Monday, May 29, 2006


At the risk of a copyright infringement suit by AFP, here is an article of theirs (edited, transformative) about the movie Syriana:

PARIS (AFP) - The makers of the US geopolitical thriller movie "Syriana" denied in a Paris court a claim that they had stolen the idea from a French writer.

George Clooney' name production company Section Eight [was] sued by Stephanie Vergniault who claims "Syriana" is based on a script which she wrote in 2004.
She is claiming two million euros (2.55 million dollars) and 35 percent of receipts.
But lawyers for the film-makers told the court that the two works bore no similarity, and that filming of "Syriana" was already well advanced by the time they supposedly became aware of Vergniault's script. ... It opened in the United States in November.
The court is to rule in the plagiarism suit on June 19.

I am curious about the dual damages sought, especially the 35% of the receipts: that is a whopping figure and seems rather contrived: how could one say that 35% of the people who saw the movie did so based upon allegedly infringing material, and a script muchless. Perhaps the damages are unique to French law.

In the United States, there is a vigorous theory of apportionment, seen in the statutory language that awards only those profits of defendant or losses of plaintiff that are attributable to the infringement. In addition to the skill of Syriana's screenwriter (who also wrote Traffic) one might think a fair amount of the attraction of Syriana is attributable to the fame of George Clooney. In Learned Hand's second Sheldon opinion, 106 F.2d 45 (2d Cir.) , aff'd, 390 U.S. 390 (1939), apportionment was ordered where a play was found to have been infringed by a movie. Experts testified that much of the popularity of the movie was attributable to the stars, especially Joan Crawford and her dress by Adrian. Twenty percent of the profits were awarded, out of an "abundance of caution," with ten percent being the favored figure. The Ninth Circuit took the same approach in its "Rear Window" opinion, Abend v. MCA, Inc., 863 F.2d 1465 (9th Cir. 1988), aff'd, 495 U.S. 207 (1990), especially given the stars there, Grace Kelly and Jimmy Stewart and the fact that the Grace Kelly character did not appear in the infringed play. (And who could forget the opening shot in the movie of her?).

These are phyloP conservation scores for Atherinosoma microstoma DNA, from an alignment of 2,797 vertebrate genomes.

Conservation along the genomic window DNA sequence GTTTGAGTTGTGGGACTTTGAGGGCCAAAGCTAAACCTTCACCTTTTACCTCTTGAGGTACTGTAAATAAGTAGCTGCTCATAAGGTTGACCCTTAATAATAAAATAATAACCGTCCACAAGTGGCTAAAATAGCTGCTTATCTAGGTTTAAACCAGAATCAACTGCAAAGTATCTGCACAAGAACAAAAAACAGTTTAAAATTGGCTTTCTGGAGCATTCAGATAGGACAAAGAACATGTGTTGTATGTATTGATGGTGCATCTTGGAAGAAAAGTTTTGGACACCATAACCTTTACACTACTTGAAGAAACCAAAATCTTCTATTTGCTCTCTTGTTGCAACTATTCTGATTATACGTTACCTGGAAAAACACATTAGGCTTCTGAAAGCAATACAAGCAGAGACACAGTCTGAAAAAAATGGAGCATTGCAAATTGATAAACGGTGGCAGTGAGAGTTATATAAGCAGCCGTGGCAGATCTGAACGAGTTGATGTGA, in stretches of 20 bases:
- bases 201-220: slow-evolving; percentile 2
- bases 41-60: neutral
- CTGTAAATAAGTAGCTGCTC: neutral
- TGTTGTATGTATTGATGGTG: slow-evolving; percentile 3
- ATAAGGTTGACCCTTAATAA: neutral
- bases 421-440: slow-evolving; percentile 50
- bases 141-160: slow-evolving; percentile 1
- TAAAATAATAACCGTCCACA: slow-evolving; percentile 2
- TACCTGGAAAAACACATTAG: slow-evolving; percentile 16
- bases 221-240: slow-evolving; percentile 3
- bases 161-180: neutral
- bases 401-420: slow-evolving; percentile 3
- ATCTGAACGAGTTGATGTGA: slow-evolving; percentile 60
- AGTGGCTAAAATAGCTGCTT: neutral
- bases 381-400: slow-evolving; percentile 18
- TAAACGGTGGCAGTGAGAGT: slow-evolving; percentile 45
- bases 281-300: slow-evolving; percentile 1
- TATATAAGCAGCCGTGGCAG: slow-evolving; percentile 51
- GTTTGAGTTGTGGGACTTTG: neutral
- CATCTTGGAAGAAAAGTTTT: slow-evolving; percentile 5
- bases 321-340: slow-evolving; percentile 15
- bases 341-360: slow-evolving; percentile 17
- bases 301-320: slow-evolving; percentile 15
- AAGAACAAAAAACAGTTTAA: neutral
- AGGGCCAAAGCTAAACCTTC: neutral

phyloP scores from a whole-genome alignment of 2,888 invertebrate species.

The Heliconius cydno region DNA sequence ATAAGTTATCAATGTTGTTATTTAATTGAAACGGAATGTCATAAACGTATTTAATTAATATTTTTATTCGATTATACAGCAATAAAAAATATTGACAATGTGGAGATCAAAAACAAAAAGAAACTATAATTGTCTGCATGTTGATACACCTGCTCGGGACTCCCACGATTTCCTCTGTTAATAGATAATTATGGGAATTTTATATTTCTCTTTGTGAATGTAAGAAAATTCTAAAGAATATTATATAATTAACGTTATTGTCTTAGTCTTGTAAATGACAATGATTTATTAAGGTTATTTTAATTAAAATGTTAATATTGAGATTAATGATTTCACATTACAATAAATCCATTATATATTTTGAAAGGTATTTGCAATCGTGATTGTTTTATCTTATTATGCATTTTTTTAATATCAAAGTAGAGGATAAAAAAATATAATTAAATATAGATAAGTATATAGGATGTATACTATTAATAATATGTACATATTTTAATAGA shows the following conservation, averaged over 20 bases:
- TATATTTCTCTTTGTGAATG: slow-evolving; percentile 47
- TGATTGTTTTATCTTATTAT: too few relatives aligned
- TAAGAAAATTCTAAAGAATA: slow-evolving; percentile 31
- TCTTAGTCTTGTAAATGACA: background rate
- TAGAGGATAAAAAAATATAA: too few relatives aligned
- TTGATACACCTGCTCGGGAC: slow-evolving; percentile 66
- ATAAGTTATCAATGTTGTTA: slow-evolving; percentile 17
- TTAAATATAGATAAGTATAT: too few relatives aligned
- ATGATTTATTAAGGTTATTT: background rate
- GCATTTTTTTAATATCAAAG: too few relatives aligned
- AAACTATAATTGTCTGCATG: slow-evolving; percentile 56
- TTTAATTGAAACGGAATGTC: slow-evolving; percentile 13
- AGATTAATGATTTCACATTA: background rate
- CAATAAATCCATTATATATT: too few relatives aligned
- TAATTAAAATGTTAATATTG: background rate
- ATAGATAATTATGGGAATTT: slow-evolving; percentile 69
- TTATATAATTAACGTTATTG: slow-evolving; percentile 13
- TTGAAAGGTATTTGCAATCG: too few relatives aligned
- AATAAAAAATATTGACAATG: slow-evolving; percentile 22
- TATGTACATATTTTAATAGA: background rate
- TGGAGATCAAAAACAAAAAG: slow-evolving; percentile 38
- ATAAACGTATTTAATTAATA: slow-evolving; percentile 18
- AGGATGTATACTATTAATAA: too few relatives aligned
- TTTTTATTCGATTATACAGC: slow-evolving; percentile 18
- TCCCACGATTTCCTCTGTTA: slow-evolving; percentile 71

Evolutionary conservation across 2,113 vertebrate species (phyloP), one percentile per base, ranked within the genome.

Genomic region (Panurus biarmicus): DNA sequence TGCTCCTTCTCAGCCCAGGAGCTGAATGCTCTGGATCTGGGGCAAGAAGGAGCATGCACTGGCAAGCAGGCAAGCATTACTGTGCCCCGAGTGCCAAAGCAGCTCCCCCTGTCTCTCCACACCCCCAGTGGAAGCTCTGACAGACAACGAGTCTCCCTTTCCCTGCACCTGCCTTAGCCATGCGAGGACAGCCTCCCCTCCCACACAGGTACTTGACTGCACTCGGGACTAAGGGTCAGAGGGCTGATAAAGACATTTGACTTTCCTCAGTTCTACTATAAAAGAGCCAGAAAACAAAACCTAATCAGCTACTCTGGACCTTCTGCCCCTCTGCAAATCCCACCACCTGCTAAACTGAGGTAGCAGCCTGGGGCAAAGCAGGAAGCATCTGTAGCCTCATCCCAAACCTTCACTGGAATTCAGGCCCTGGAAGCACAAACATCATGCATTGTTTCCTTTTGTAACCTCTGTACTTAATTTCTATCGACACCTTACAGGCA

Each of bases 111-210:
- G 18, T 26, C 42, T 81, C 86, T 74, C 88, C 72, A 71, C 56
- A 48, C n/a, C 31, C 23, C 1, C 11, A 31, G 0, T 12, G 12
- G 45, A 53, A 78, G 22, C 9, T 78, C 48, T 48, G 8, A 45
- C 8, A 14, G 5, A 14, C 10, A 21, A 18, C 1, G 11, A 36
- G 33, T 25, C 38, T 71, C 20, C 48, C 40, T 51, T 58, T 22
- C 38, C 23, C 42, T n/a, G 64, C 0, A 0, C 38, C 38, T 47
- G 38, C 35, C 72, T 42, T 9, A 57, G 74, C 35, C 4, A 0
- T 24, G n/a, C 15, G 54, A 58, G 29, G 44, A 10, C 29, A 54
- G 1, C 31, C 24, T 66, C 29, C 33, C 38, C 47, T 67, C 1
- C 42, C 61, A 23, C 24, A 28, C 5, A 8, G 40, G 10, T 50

If there is infringement in the Syriana case, it will be interesting to see how such issues are handled.


Anonymous said...

Doesn't the actual price payable by a production company for the use of a pre-existing script bear some impact on the calculation of damages? There are many published opinions in public performance ASCAP and BMI cases in which the court looks to the license fees that could have been obtained as its guide. I've never been very happy with that approach even though it follows the statute: "The copyright owner is entitled to recover the actual damages suffered by him or her as a result of the infringement, and any profits of the infringer..." Actual damages measured by what a lawful use would have received aren’t viscerally satisfying if you happen to be a plaintiff.

I can think of no instance in which any production company has ever spent 35% of a budget on a pre-existing script even including the added costs of a re-write by a top writer. There are instances in which scripts are acquired in "turnaround" from another production company that has abandoned the project. It is customary to pay 100% of the prior company’s costs in the project (which would include what was paid to develop the script). Even with all those added costs, I can't think of any example where the cost in turnaround would be 35% of the ultimate budget of the film. When a project is acquired in turnaround it would include an assumption of the obligations under the existing writer contracts (maybe a 10% of net deal - - certainly not 10% of profits as they are understood colloquially).

So "damages" doesn't get you very far if you are a writer. That leaves the road of profits and the apportionment you suggest in your post. And that's where the arguments can get circular because the relative value of the script is best measured by what the free market would say the relative value of a script is against every other component of the film. So if the script is 6% of the budget, then the infringed writer should get 6% of the profits, less the damages already awarded on the basis of what the writer would have been paid.

Anonymous said...

The 100% paid for scripts in turnaround is to make sure everything, including all changes paid for, is owned free and clear. It only makes sense, though, arguably, it can mean a script is like a poison pill.

It is impossible to know precisely how valuable the script is in creating profits of a finished product, but didn't Steven Spielberg say the script in Twister was worth 10% of the profits, or some number on that order?